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S-Town producer Julie Snyder: Don't call it the next Serial

There’s not really a genre that best fits the new S-Town podcast, the latest addictive series from the creators of Serial and This American Life. 

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Elise Bergerson

Don’t call it Serial season 3, or even a true-crime podcast for that matter. In fact, there’s not really a genre that best fits S-Town, the latest addictive series from the creators of Serial and This American Life. While the narrative podcast, which released all seven of its episodes this week, begins with what seems to be a murder mystery, the story quickly shifts gears and heads in unexpected directions. Those unforeseen jolts are part of what makes S-Town a bingeworthy listen, and what producers hope potential Serial converts will enjoy.

The podcast begins with an Alabama man named John B. McLemore, who reached out to This American Life in the hopes of getting the alleged murder of a local boy in his town investigated. What unfolds is a tale far more complex, one that involves a tangled web of death, dissension, and a possible treasure hunt. Executive producer Julie Snyder spoke to EW about the reasoning behind the podcast’s unconventional episode drop, as well as the prospects of Serial’s next season.

From the time John first made contact with producer/host Brian Reed, it took three years until the podcast was completed. At what point during this process did you know the story was done?
We really had a lot of questions about John and John’s life and and I think, for both Brian and I, [the end] was after he had done several interviews talking to John’s friends. About a year ago, we started feeling there was still some reporting to be done but for the most part we felt like the questions we had had been answered. It’s always sort of a weird, arbitrary thing to define when a story is done because everybody’s real and they’re still going [on with life].

You released all seven episodes, Netflix-style. Was there a reason behind that?
It wasn’t strategic, it was more editorial. We went back and forth on it for a while. I didn’t feel like there was anything added by waiting a week in between for this story because it has such a different aesthetic and a different feel. It felt like a novel and we had talked about that a lot. You don’t have to wait a week to read a novel. In that way, it made more sense to me: Why not do it all at once? And there were even very practical reasons: If we were going to do it week by week, there was a lot of paranoia going on [with the townspeople in the story], so we’d have to structure it differently. If we released it all at once, then you can let somebody have their say knowing that in the next chapter, the other person really gets their full thing to say. And that to us seemed a lot more freeing in the way we could tell the story.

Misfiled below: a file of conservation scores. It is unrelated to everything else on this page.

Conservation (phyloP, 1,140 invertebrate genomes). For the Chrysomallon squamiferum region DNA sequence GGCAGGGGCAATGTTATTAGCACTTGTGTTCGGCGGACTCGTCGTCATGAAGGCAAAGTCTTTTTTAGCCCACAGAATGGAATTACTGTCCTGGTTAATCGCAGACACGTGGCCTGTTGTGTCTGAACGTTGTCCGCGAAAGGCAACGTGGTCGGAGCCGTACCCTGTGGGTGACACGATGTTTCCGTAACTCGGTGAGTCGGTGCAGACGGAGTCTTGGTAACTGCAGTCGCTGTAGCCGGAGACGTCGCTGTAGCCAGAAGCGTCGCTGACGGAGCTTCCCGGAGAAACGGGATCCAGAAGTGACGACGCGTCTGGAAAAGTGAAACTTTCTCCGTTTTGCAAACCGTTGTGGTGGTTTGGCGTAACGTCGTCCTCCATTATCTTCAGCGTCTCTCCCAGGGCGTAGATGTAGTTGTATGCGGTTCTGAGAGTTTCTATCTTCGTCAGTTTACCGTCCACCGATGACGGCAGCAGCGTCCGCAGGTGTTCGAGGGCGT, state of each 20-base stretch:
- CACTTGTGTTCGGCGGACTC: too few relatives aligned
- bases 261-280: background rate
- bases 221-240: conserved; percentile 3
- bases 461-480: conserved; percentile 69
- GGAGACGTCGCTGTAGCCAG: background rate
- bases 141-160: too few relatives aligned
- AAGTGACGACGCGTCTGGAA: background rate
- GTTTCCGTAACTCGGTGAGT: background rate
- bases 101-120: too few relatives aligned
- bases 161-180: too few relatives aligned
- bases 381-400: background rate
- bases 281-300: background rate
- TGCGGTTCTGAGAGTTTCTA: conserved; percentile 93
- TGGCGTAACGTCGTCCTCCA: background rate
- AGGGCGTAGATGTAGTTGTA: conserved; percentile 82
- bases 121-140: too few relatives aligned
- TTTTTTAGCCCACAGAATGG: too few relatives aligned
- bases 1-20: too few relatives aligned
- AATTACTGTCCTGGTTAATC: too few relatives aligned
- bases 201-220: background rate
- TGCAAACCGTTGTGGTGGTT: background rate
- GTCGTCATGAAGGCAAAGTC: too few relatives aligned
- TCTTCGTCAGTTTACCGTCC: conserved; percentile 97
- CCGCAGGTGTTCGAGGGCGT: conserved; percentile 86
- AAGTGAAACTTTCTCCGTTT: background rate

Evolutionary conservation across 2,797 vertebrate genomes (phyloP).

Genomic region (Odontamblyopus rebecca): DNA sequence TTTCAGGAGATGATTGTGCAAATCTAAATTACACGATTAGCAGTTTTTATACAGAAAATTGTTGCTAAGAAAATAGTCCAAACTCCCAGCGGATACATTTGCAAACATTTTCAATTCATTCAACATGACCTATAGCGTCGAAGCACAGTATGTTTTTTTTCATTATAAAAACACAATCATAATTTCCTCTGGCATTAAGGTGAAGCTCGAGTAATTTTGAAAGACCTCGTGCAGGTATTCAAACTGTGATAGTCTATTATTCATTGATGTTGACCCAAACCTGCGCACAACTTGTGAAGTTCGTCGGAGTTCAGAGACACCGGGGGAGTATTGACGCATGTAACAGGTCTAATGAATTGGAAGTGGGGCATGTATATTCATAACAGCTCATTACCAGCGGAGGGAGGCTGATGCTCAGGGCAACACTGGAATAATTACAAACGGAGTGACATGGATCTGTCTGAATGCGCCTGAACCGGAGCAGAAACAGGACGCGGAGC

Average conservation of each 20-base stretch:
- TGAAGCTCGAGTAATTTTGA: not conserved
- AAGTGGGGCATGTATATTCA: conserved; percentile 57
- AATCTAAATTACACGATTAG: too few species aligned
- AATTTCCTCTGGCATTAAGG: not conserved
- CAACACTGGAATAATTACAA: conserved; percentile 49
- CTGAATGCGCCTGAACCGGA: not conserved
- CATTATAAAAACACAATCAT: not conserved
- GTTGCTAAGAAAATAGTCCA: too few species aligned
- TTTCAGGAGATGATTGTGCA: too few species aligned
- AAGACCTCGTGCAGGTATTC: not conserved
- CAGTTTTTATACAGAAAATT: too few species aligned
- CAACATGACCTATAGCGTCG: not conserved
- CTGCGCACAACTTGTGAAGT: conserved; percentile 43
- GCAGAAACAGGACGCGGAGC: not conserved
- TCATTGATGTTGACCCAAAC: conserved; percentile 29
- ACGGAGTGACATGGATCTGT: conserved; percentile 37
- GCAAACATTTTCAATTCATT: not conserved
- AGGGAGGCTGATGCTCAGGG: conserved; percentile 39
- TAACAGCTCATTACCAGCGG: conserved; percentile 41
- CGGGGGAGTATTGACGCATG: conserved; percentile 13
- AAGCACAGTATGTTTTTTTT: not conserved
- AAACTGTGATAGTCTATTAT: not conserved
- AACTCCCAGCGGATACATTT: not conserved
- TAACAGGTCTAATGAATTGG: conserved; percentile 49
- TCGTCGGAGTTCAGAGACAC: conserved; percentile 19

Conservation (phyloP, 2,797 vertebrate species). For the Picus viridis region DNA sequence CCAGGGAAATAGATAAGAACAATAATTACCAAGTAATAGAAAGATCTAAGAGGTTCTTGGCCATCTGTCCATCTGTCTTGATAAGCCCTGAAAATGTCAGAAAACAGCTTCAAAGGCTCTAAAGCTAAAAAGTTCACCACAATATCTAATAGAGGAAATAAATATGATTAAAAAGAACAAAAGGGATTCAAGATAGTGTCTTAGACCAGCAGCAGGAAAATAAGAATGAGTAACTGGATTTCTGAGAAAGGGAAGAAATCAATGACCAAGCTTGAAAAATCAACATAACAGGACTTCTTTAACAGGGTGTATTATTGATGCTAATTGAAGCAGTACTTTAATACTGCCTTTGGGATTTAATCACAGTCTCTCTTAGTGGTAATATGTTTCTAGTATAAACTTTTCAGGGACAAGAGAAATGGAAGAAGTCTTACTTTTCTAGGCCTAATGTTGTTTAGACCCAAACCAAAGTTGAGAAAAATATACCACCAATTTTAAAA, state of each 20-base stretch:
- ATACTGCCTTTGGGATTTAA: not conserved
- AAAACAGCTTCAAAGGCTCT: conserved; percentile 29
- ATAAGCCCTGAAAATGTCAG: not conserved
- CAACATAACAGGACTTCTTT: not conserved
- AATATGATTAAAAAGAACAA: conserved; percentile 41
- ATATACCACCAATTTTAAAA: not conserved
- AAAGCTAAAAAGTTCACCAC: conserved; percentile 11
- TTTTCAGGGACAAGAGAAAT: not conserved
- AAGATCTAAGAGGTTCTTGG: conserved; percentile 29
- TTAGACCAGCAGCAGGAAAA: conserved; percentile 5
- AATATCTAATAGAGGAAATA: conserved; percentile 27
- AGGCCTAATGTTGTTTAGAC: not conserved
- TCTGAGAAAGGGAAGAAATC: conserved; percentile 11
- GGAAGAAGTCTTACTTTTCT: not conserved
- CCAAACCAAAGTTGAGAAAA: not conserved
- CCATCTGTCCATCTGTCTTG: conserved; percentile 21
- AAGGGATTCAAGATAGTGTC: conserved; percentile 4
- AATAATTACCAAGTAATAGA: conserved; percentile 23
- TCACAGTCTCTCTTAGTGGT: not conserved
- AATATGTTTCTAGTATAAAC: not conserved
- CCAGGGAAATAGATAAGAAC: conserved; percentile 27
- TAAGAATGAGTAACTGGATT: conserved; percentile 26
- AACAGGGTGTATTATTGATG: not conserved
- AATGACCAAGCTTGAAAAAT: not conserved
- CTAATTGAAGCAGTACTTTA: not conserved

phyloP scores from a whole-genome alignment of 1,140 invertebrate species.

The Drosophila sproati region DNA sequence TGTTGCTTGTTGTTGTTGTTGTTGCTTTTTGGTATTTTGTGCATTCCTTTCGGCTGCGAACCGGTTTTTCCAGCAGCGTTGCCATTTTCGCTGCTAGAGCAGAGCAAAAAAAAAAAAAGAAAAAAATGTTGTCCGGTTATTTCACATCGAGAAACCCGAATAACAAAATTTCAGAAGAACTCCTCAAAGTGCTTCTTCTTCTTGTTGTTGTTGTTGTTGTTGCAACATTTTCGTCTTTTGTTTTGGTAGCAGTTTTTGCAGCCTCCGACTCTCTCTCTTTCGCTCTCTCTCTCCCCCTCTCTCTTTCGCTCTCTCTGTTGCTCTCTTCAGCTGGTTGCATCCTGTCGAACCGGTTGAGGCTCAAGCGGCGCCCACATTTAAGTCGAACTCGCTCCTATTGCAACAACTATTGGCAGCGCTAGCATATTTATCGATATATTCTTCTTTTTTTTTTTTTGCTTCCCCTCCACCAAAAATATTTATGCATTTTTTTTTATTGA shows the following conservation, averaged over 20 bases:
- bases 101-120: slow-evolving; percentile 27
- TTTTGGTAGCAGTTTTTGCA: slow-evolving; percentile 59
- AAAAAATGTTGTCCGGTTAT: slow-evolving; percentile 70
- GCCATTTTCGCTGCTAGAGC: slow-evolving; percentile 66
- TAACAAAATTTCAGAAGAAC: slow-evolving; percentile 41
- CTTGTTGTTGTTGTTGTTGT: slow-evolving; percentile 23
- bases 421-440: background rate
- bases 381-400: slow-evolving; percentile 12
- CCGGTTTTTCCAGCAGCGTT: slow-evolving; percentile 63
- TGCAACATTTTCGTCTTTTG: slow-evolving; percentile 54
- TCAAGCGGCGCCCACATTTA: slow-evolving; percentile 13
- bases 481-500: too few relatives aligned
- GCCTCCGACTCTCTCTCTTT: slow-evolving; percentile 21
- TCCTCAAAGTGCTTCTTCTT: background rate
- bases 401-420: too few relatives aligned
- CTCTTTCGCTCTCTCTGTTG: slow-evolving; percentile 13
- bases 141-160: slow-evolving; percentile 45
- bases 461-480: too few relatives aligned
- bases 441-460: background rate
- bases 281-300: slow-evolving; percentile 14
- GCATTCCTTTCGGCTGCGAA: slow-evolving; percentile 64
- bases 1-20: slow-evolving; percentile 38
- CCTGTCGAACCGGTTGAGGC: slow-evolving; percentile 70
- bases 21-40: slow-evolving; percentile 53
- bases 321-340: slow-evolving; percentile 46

When S-Town was first announced, many people kept calling it the next season of Serial.
It’s not! Even with Serial, what’s Serial? We often will see people refer to Serial as a true-crime podcast and, for me, we totally do not think of Serial as a true-crime podcast. Serial is whatever we want it to be. Basically, Serial is one serialized story told over chapters. Other than that we don’t have really a definition for it. That was the same thing for S-Town. I’m not interested in doing the same kinds of stories over and over again. I don’t think anyone would be interested in doing that. It is also really boring. No one wants to see Steven Spielberg just make E.T. over and over again. You want to keep on pushing it and trying new things and experiments. As long as we’ve kind of got some money to be able to do that, we’re good.

What was behind your decision to not make S-Town the third season of Serial?
We had talked about that. 1. It’s not Sarah [Koenig], and Sarah’s still working on season 3 right now. Because it’s not Sarah, it seemed like this is it’s own thing. Because [S-Town] began with a murder investigation, you’re going to have expectations that are set in a way that we’re going to be constantly pushing against. And who wants to do that?” says executive producer Julie Snyder. “We don’t need to do that, we don’t have to put ourselves in that position, so why bother? When we laid out what would be the reason for making it the third season of Serial, honestly it would’ve been financially beneficial. We would’ve been able to charge more for ads and get more advertisers. But that’s gross. If that’s really the only reason why we’re doing it then, let’s not do that. It felt gross.

So what can we expect from Serial season 3?
I don’t even know what to expect because we’re still really in the mode of reporting and trying to kind of get our feet underneath it. And for me for the last four months, I’m present-ish. I’ve really been on S-Town and Sarah has been doing edits on S-Town and her time has been divided. She’s been really great on it but that means she’s had to pause her work on her Serial reporting. I guess there’s not much for me to say about it right now. I don’t even know what to say.

Come on, how about one hint?
It doesn’t have a genre. I don’t know what genre This American Life would even be. There isn’t one. Some weeks we do a [This American Life] show that’s all about the Federal Reserve and the next week we do a show that’s all about coincidences. The last thing we want to do is feel like we’re working in a genre. We’ve got two other projects that we’re working on right now but I don’t have release dates for them yet. What I can say is that I had initially thought that Serial season 3 would be out this summer. I can guarantee you that is not …well, geez… I think I can guarantee you that that’s not the case. I’m pretty sure I can guarantee that but actually don’t hold me totally to it.

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